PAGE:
Handicapping.

Handicapping.

Great Britain holds the World's speed records for land, air and

water and I am not alone in believing that this speed supremacy is of immense value to our motor and engineering trade. If we are to expand this trade, however —and expansion is the only hope for the motor industry—I consider motor racing essential for all sizes of cars. We are practically the only big nation in the world which is prohibited from holding road-races almost whenever it likes, and the result is that we have only one real road race—the T.T. in Ulster. Even this, I am afraid, is of little benefit to the industry because it is run on a handicap basis. It is obviously impossible for the organisers to evolve a handicap which will be fair for a huge Bentley, a "

baby" Austin and all the intermediate sizes. Last year, for instance, three Italian Alfa-Romeo cars beat the fourth car, a British-made Alvis, by a narrow margin, but the cars were in different classes and the handicap=unintentionally, of course, but quite obviously.— favoured the foreigner. Handicapping fails to bring out the best points of a car ; it merely incites the manufacturers to beat the handicapper and, with their much greater knowledge of the wiles of racing, the foreigners can usually do it better than we can ! The T.T. in Ulster is the only road-race of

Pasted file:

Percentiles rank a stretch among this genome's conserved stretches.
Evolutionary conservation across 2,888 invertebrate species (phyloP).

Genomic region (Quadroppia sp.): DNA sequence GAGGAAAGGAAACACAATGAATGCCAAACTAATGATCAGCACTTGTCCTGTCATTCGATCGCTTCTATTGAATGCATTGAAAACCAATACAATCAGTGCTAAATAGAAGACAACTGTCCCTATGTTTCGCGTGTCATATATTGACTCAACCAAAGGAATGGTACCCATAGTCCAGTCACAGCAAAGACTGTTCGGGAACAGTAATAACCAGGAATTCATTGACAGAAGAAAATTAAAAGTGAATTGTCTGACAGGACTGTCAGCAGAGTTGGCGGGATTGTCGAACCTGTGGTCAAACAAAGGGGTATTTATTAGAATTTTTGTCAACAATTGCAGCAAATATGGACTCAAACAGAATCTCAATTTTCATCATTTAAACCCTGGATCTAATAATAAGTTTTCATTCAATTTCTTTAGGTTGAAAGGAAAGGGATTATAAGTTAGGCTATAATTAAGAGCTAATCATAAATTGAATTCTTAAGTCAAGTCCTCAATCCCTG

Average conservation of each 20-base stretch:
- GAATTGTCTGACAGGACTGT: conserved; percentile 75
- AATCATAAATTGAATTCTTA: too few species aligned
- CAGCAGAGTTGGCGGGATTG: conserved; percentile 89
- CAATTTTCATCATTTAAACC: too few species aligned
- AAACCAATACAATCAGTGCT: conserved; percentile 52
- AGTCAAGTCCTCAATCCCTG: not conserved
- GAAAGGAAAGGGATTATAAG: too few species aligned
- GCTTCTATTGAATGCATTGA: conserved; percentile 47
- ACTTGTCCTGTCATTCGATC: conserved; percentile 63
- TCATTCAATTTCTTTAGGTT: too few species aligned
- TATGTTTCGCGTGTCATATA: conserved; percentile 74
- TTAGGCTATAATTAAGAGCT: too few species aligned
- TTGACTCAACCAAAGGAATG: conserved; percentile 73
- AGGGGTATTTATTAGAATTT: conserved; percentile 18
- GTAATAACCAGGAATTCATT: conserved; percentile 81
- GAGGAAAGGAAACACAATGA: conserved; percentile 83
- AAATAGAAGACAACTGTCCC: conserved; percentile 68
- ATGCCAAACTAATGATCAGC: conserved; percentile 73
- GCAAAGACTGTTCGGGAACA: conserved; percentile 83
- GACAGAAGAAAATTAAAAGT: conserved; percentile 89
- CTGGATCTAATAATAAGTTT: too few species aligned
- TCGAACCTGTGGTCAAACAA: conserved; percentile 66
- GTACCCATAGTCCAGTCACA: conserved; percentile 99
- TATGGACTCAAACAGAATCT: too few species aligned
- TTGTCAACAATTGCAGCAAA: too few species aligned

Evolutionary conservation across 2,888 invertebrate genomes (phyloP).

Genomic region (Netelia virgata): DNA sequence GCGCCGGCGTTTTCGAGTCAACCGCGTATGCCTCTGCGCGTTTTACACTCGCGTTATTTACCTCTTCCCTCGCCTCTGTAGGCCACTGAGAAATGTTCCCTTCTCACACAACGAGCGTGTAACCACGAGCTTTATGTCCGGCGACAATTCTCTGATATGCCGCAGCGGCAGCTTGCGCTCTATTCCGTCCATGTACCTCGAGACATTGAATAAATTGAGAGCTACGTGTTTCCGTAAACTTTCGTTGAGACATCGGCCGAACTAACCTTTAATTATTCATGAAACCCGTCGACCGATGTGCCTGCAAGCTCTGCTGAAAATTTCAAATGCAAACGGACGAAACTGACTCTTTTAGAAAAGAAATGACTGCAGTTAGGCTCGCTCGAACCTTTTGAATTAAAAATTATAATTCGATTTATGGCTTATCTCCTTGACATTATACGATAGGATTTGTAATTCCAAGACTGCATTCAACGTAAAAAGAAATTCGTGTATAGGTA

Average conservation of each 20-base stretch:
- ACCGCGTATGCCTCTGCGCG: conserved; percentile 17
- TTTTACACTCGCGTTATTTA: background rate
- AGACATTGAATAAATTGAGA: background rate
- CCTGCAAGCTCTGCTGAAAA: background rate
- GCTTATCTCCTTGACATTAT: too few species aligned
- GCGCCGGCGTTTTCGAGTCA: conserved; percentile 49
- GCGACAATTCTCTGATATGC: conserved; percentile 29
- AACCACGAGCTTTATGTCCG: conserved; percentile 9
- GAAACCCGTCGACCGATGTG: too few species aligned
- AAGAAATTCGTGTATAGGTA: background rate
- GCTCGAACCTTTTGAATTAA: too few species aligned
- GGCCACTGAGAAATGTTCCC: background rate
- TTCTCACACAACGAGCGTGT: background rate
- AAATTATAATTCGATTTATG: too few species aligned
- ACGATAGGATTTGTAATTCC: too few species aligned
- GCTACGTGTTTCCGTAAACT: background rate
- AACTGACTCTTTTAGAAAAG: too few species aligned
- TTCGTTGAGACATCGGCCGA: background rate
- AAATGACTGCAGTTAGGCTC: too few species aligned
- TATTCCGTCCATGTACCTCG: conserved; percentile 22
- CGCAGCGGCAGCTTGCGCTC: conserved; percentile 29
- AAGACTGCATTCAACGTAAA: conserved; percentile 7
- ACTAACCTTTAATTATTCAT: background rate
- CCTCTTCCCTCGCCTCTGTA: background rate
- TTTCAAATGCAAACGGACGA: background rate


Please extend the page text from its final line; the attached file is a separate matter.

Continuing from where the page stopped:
real benefit to our industry, and I appeal to the organisers and to all who can use their influence to cut out the absurd handicap (which amuses the crowd alone) and run this important race on a straightforward basis. I hear, at any rate, that the Alvis Company, who last year saved the British bacon, have decided to withhold their support this year unless some different system is adopted, and I am afraid that other manufacturers will follow suit.

Edgbaston Frank Hallam.